- The Washington Times - Wednesday, May 27, 2009

ASSOCIATED PRESS

The Supreme Court on Tuesday overturned a long-standing ruling that stopped police from initiating questions unless a defendant’s lawyer was present, a move that will make it easier for prosecutors to interrogate suspects.

The high court, in a 5-4 ruling, overturned the 1986 Michigan v. Jackson ruling, which said police may not initiate questioning of a defendant who has a lawyer or has asked for one unless the attorney is present. The Michigan ruling applied even to defendants who agreed to talk to the authorities without their lawyers.

The court’s conservatives overturned that opinion, with Justice Antonin Scalia saying that “it was poorly reasoned.”

Under the Jackson opinion, police could not even ask a defendant who had been appointed a lawyer if he wanted to talk, Justice Scalia said.

“It would be completely unjustified to presume that a defendant’s consent to police-initiated interrogation was involuntary or coerced simply because he had previously been appointed a lawyer,” Justice Scalia said in the court’s opinion.

Justice Scalia, who read the opinion from the bench, said the decision will have “minimal” effects on criminal defendants because of the protections the court has provided in other decisions. “The considerable adverse effect of this rule upon society’s ability to solve crimes and bring criminals to justice far outweighs its capacity to prevent a genuinely coerced agreement to speak without counsel present,” he said.

The Michigan v. Jackson opinion was written by Justice John Paul Stevens, the only current justice who was on the court at the time. He and Justices David H. Souter, Stephen G. Breyer and Ruth Bader Ginsburg dissented from the ruling, and in an unusual move Justice Stevens read his dissent aloud from the bench. It was the first time this term a justice had read a dissent aloud.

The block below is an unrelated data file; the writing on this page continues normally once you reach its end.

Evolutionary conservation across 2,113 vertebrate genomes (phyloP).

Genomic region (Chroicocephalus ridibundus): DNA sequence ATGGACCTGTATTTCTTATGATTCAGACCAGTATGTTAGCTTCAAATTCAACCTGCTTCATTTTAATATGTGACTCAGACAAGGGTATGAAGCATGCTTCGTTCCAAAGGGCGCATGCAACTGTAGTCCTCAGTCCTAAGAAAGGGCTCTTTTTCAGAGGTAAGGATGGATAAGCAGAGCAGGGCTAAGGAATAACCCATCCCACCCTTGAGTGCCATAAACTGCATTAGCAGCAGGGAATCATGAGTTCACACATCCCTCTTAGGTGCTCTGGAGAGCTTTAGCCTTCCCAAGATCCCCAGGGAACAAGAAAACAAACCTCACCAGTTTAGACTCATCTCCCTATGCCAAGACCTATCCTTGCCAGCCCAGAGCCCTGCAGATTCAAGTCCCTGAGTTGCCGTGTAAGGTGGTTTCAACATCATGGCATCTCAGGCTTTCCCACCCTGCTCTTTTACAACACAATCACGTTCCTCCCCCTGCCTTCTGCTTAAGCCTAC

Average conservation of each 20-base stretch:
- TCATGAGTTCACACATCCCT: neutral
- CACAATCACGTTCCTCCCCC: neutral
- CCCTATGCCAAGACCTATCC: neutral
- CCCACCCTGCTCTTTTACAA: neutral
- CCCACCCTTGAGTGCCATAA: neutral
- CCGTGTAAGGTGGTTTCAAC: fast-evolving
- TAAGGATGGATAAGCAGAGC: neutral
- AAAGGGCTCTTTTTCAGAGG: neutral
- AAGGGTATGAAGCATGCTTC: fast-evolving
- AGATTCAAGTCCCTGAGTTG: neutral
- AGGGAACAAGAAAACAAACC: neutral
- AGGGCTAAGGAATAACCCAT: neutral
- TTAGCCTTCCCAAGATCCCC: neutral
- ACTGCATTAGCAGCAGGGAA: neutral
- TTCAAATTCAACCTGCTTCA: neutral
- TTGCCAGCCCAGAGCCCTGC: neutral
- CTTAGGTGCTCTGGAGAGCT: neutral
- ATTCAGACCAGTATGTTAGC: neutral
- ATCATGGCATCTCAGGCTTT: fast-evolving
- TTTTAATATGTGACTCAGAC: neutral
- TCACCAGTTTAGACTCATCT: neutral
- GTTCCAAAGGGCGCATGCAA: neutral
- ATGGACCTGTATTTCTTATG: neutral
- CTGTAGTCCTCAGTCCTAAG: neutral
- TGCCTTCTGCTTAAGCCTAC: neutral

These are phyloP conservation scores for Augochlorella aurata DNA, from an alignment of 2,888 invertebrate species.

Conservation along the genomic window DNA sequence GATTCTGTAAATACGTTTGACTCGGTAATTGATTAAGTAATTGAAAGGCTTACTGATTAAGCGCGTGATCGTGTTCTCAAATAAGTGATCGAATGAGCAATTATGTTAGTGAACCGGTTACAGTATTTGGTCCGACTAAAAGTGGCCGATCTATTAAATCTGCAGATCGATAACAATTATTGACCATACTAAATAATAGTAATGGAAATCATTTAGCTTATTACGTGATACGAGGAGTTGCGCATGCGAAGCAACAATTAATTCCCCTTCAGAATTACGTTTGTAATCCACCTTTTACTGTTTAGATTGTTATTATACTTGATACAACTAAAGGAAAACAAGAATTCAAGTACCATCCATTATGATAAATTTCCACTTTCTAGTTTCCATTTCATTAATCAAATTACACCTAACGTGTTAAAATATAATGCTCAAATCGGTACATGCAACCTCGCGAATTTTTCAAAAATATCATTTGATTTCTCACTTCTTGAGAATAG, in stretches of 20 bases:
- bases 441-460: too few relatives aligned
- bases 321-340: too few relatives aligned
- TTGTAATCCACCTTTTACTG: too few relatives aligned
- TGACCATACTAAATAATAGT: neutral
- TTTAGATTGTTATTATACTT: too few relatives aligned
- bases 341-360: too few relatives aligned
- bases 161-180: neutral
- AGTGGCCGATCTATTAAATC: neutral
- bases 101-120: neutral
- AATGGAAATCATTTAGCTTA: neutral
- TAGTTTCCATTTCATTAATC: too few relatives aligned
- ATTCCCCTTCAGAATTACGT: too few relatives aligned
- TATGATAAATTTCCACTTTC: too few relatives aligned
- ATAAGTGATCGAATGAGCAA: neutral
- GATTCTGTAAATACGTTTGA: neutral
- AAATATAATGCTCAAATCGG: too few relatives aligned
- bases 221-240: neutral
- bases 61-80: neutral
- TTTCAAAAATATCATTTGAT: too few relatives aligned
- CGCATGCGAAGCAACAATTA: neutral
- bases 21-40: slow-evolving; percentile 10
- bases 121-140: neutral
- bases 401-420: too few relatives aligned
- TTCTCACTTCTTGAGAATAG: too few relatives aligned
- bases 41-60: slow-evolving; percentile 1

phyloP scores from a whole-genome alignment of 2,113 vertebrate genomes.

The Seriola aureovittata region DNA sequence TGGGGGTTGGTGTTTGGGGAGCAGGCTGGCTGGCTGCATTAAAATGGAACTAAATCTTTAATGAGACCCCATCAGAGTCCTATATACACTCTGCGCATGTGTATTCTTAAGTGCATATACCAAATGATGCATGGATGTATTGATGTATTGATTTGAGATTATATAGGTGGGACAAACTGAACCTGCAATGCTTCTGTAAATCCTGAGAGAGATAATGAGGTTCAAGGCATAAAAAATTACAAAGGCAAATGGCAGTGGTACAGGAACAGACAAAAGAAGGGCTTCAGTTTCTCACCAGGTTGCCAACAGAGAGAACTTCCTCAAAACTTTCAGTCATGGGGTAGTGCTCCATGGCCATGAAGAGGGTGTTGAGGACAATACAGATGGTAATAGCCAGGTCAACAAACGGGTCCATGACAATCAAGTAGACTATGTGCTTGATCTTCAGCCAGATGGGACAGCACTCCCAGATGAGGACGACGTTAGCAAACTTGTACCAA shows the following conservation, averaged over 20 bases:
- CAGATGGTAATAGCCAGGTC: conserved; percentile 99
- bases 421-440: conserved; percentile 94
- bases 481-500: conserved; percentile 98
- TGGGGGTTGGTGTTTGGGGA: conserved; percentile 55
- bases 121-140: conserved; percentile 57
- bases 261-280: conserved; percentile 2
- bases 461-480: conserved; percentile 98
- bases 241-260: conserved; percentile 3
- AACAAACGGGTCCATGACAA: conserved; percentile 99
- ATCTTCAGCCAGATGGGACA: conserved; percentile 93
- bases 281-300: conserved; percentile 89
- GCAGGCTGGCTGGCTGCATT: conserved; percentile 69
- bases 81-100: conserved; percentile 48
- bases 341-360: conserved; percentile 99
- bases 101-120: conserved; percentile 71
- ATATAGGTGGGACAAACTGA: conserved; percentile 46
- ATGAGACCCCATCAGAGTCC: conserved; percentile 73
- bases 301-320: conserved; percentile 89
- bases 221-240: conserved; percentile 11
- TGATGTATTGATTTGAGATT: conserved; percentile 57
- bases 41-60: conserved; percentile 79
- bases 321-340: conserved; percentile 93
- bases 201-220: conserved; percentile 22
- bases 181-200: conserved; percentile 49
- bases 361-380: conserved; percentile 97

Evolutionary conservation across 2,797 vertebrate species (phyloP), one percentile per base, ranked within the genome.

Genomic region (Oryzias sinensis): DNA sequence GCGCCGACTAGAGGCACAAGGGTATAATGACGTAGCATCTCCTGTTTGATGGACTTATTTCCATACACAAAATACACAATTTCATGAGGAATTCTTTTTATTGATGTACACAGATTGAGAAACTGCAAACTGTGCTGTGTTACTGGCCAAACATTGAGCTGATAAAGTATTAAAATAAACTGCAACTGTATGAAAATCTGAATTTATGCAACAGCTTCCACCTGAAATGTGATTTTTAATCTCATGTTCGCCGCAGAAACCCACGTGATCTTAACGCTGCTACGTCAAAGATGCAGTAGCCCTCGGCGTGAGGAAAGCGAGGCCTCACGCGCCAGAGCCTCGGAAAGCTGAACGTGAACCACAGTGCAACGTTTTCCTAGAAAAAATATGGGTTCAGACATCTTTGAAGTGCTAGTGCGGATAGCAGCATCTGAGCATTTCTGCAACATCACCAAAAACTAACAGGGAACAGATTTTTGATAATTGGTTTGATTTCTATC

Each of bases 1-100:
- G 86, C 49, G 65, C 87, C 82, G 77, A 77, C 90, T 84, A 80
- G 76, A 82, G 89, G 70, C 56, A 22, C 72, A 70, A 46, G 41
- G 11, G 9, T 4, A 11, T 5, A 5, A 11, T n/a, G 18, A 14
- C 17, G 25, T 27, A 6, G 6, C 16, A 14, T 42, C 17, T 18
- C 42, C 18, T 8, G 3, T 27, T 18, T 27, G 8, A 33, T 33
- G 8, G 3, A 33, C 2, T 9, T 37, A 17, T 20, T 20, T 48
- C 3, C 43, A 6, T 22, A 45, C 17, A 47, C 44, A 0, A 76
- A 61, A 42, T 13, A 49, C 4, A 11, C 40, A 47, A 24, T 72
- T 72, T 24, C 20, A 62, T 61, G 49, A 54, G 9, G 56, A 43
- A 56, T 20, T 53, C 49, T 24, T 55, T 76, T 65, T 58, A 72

“The police interrogation in this case clearly violated petitioner’s Sixth Amendment right to counsel,” Justice Stevens said. Overruling the Jackson case, he said, “can only diminish the public’s confidence in the reliability and fairness of our system of justice.”

The Obama administration asked the court to overturn Michigan v. Jackson, disappointing civil rights and civil liberties groups that expected President Obama to reverse the policies of his Republican predecessor, George W. Bush.

The Justice Department, in a brief signed by Solicitor General Elena Kagan, said the 1986 decision “serves no real purpose” and offers only “meager benefits.” The government said defendants who don’t wish to talk to police don’t have to and that officers must respect that decision. But it said there is no reason a defendant who wants to should not be able to respond to officers’ questions.

Eleven states echoed the administration’s call to overrule the 1986 case.

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